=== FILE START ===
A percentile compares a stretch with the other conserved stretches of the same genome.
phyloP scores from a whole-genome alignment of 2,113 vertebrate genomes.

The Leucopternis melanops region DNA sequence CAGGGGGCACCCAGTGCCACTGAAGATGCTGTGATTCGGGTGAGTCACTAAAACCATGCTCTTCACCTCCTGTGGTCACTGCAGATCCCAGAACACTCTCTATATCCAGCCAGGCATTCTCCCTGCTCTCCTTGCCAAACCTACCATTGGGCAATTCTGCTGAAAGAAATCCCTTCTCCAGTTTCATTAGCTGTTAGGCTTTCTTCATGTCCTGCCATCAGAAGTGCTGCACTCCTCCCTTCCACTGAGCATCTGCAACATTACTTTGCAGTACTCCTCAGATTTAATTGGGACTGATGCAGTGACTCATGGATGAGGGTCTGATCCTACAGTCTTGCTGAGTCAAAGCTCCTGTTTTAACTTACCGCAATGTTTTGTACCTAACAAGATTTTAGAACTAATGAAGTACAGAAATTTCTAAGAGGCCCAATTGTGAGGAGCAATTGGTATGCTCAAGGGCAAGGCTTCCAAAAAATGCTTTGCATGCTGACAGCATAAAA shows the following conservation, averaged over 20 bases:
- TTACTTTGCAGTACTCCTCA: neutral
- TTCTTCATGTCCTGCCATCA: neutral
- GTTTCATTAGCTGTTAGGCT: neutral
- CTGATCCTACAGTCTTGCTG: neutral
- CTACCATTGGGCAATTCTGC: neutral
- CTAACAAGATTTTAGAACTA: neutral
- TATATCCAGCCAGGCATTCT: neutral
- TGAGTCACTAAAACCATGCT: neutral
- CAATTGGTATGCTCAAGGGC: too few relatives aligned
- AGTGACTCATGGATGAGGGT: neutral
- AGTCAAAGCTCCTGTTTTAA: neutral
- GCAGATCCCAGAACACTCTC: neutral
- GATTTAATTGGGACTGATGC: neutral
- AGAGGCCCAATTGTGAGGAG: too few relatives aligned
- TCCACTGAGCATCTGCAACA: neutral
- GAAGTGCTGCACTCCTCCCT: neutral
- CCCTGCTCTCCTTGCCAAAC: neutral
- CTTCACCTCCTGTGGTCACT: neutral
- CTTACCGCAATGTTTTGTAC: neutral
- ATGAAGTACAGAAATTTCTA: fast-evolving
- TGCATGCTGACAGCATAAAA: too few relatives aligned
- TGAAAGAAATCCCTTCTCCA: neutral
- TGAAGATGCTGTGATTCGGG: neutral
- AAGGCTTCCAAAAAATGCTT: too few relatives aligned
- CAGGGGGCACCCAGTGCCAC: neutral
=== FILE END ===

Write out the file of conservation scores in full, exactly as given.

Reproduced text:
A percentile compares a stretch with the other conserved stretches of the same genome.
phyloP scores from a whole-genome alignment of 2,113 vertebrate genomes.

The Leucopternis melanops region DNA sequence CAGGGGGCACCCAGTGCCACTGAAGATGCTGTGATTCGGGTGAGTCACTAAAACCATGCTCTTCACCTCCTGTGGTCACTGCAGATCCCAGAACACTCTCTATATCCAGCCAGGCATTCTCCCTGCTCTCCTTGCCAAACCTACCATTGGGCAATTCTGCTGAAAGAAATCCCTTCTCCAGTTTCATTAGCTGTTAGGCTTTCTTCATGTCCTGCCATCAGAAGTGCTGCACTCCTCCCTTCCACTGAGCATCTGCAACATTACTTTGCAGTACTCCTCAGATTTAATTGGGACTGATGCAGTGACTCATGGATGAGGGTCTGATCCTACAGTCTTGCTGAGTCAAAGCTCCTGTTTTAACTTACCGCAATGTTTTGTACCTAACAAGATTTTAGAACTAATGAAGTACAGAAATTTCTAAGAGGCCCAATTGTGAGGAGCAATTGGTATGCTCAAGGGCAAGGCTTCCAAAAAATGCTTTGCATGCTGACAGCATAAAA shows the following conservation, averaged over 20 bases:
- TTACTTTGCAGTACTCCTCA: neutral
- TTCTTCATGTCCTGCCATCA: neutral
- GTTTCATTAGCTGTTAGGCT: neutral
- CTGATCCTACAGTCTTGCTG: neutral
- CTACCATTGGGCAATTCTGC: neutral
- CTAACAAGATTTTAGAACTA: neutral
- TATATCCAGCCAGGCATTCT: neutral
- TGAGTCACTAAAACCATGCT: neutral
- CAATTGGTATGCTCAAGGGC: too few relatives aligned
- AGTGACTCATGGATGAGGGT: neutral
- AGTCAAAGCTCCTGTTTTAA: neutral
- GCAGATCCCAGAACACTCTC: neutral
- GATTTAATTGGGACTGATGC: neutral
- AGAGGCCCAATTGTGAGGAG: too few relatives aligned
- TCCACTGAGCATCTGCAACA: neutral
- GAAGTGCTGCACTCCTCCCT: neutral
- CCCTGCTCTCCTTGCCAAAC: neutral
- CTTCACCTCCTGTGGTCACT: neutral
- CTTACCGCAATGTTTTGTAC: neutral
- ATGAAGTACAGAAATTTCTA: fast-evolving
- TGCATGCTGACAGCATAAAA: too few relatives aligned
- TGAAAGAAATCCCTTCTCCA: neutral
- TGAAGATGCTGTGATTCGGG: neutral
- AAGGCTTCCAAAAAATGCTT: too few relatives aligned
- CAGGGGGCACCCAGTGCCAC: neutral